Fransisco Lindor’s positive energy continues to electrify the Mets clubhouse. Even when he’s not appreciated.
Amidst the Mets blowout 14-3 win against the Pirates, was Francisco Lindor’s 376-foot grand slam. That hit added some extra insurance space and some much-needed run support from a team that has struggled to do so.
Yet Francisco’s mind wasn’t where it should be with the 3x All-Star stating the following post-game-
“I was just listening to see if I was going to get booed.”
"I was just listening to see if I was going to get booed…I'm nowhere near my best. So when I do have a little bit of success, I just want to sit back and listen and feed off the crowd again when they cheer"
Francisco Lindor on rounding the bases stoically after his grand slam pic.twitter.com/3HYQwbRdjG
— SNY (@SNYtv) July 10, 2021
While it’s no secret that the 27-year-old shortstop has been underperforming compared to the past few seasons with a .221 batting average and a .320/366/.686 split.
Yet, at the same time, Lindor offers something that can’t be measurable by statistics and metrics.
He offers an intangible aspect of the game that can make or break a contending team.
Francisco Lindor provides a level of heart, passion, and energy that has the potential to add a degree of momentum that is hard to find.
Alongside Lindor’s smile and electric personality, he is the first person to hype up his teammates after a big moment.
As well as the first on to the mound to help get a struggling pitcher’s head in the game.
These are things that are often overlooked, but add a priceless edge to a team that just needs an extra push to get to a win.
Earlier this year I had the opportunity to speak with Pat Cassidy, the Global Director of Brand Marketing and Athlete Activation for New Balance.
Cassidy was the main person involved in recruiting Lindor for the brand’s athlete ambassador program. In speaking with him, he dove into some of the reasons he was interested in working with the young shortstop.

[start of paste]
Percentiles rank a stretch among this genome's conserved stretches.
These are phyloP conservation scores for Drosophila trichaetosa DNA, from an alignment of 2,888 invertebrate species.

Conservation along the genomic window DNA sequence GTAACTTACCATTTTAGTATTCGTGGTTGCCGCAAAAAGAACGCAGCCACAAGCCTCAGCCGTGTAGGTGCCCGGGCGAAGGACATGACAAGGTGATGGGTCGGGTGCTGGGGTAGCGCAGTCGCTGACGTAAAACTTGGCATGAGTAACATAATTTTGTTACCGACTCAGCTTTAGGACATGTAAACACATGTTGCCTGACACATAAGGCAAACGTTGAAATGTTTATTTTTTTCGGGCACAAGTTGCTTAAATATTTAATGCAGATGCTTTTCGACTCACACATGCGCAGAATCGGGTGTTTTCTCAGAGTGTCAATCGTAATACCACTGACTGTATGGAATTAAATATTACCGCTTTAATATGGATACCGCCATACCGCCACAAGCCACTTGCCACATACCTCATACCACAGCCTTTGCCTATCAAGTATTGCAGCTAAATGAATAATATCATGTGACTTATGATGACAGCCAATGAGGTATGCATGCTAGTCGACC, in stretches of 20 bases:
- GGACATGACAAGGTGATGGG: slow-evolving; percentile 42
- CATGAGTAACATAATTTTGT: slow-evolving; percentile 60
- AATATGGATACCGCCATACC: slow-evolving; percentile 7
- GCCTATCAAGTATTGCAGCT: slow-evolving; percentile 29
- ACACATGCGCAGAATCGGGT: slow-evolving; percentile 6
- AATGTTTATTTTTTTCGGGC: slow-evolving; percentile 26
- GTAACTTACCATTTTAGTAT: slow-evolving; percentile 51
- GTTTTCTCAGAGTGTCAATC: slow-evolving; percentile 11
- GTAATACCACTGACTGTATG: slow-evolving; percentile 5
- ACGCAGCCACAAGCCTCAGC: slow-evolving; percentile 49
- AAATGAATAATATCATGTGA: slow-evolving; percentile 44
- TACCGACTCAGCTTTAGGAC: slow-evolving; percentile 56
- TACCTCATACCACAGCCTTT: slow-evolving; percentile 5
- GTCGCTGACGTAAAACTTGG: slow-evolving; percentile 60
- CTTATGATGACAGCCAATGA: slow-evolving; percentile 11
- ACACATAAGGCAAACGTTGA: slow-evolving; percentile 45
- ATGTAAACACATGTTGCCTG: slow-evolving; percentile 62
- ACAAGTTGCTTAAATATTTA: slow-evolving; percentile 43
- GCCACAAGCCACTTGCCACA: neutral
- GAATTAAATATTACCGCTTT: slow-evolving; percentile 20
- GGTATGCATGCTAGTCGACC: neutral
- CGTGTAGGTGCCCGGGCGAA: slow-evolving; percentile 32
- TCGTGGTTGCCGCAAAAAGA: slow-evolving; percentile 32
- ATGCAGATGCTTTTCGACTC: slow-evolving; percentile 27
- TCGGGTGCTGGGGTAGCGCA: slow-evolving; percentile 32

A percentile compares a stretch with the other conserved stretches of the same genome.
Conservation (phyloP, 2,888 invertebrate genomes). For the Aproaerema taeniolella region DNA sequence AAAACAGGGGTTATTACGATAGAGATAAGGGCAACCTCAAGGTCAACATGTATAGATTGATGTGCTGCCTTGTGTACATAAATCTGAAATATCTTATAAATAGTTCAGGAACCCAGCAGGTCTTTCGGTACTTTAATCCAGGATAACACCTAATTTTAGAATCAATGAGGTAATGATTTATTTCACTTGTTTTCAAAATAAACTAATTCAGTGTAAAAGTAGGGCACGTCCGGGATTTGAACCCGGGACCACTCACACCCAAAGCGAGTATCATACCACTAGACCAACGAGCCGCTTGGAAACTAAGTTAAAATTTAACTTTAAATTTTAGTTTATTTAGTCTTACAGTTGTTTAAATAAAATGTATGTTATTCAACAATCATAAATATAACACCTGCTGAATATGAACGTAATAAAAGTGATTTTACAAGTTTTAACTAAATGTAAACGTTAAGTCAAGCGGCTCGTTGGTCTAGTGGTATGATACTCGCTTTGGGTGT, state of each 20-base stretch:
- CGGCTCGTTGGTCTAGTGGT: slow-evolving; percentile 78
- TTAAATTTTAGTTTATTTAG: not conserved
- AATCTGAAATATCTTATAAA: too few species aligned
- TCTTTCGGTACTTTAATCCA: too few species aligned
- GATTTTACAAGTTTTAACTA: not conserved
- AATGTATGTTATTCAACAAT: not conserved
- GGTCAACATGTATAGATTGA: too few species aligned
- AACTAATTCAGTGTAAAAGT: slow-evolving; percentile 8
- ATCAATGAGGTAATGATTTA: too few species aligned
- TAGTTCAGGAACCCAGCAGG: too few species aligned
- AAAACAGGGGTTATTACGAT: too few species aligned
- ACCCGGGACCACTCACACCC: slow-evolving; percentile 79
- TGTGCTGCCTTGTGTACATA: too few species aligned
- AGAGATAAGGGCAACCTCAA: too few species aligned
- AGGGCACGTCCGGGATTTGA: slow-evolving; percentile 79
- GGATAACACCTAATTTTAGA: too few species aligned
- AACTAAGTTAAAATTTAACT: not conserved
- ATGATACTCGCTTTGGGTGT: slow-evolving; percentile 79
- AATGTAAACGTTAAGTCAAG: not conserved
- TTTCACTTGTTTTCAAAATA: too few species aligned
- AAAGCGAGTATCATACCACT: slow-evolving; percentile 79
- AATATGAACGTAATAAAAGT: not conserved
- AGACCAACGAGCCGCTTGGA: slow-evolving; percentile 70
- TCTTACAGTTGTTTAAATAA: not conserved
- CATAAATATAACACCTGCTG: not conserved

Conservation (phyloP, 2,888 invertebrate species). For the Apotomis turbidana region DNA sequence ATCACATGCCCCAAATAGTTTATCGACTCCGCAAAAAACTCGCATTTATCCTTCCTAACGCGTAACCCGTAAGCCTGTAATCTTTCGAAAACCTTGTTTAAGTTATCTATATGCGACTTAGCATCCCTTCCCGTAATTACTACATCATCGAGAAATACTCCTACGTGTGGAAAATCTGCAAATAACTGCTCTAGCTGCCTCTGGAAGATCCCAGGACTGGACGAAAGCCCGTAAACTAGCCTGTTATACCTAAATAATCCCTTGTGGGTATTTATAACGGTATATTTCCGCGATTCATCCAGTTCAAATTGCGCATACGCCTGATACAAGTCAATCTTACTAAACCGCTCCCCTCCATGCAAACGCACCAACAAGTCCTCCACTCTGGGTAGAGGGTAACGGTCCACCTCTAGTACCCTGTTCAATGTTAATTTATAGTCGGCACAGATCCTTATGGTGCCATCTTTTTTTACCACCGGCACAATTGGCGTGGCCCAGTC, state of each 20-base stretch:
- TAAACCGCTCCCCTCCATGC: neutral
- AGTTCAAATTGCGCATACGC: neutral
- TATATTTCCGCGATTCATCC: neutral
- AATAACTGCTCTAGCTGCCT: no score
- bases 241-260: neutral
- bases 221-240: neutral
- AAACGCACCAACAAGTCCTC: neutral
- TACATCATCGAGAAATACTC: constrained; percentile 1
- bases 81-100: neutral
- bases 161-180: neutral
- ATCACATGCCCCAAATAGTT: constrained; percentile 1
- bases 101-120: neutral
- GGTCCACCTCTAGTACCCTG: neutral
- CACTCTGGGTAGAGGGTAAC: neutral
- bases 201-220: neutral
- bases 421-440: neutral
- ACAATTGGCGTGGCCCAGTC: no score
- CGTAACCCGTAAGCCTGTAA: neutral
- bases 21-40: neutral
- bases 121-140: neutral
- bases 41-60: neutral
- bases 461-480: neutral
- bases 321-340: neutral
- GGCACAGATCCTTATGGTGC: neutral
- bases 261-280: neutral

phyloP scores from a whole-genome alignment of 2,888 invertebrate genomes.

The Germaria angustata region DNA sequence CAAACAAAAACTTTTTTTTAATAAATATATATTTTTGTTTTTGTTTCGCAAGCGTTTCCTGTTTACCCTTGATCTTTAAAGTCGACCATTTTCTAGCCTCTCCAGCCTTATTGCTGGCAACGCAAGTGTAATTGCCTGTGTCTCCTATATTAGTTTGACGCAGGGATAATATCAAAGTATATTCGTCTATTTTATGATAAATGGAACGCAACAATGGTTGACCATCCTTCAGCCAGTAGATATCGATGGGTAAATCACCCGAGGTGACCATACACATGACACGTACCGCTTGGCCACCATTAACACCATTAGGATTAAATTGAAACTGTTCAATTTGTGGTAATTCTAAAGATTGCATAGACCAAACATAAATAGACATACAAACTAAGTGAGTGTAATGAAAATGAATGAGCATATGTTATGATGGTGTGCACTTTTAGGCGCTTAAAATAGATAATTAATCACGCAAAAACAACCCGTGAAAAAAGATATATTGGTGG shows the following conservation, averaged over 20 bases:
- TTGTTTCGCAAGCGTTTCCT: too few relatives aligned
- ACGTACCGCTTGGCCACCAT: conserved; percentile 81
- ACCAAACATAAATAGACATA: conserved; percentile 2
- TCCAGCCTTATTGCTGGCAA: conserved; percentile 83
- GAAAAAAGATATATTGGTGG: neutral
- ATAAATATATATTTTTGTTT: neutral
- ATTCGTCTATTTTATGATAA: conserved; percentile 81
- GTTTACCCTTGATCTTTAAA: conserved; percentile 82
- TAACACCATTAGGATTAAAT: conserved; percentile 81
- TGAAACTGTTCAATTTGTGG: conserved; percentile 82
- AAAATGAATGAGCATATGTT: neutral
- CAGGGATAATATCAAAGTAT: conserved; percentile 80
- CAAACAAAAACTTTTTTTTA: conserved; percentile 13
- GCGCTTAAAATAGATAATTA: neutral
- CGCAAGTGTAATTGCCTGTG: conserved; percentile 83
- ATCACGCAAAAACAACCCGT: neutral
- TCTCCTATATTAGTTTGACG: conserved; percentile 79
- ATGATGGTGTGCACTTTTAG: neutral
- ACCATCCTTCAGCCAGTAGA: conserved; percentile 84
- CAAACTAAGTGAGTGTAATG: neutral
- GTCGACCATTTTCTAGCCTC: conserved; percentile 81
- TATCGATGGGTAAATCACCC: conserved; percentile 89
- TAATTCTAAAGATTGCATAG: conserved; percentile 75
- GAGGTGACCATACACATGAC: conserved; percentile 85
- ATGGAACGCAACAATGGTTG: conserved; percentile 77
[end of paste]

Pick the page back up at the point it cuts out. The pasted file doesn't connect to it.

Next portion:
Francisco is nicknamed “Mr. Smile” for good reason. When he traveled with the brand in 2019, Lindor had met athletes from all over the world.
In doing so he spent time with young baseball players in Asia, practicing with them, and even taught them his personal handshakes.
“Lindor is a person who can relate to people from any background, in almost any situation because he radiates the kind of open, positive energy that people like to be around.”
Cassidy went on to elaborate on how Lindor radiates positivity everywhere he goes.
Further explaining that Lindor has the ability to relate to anyone he meets and find common ground.
These are just some of the traits that a player like Lindor brings to a team. Lindor is a leader.
But not in the sense that he necessarily tries to be. Yet he draws people in with a kind of energy that is hard to find.
In 2019 the Nationals won the world series. They were an underdog team that was not expected to succeed the way they did. They didn’t win solely because of talent. There was an aspect of heart and momentum that pushed each player to be their best selves.
Lindor’s presence brings that component to the table. He has the potential to push the Mets farther than anyone thought they’d go.
It’s understandable to be frustrated with an athlete’s performance.
Yet statistics don’t show the whole picture and Mets fans need to be more understanding in situations like these.
Lindor is a very talented athlete, going through a slump.
Even throughout his own struggles, he continues to lift up those around him and be a positive person in the club house.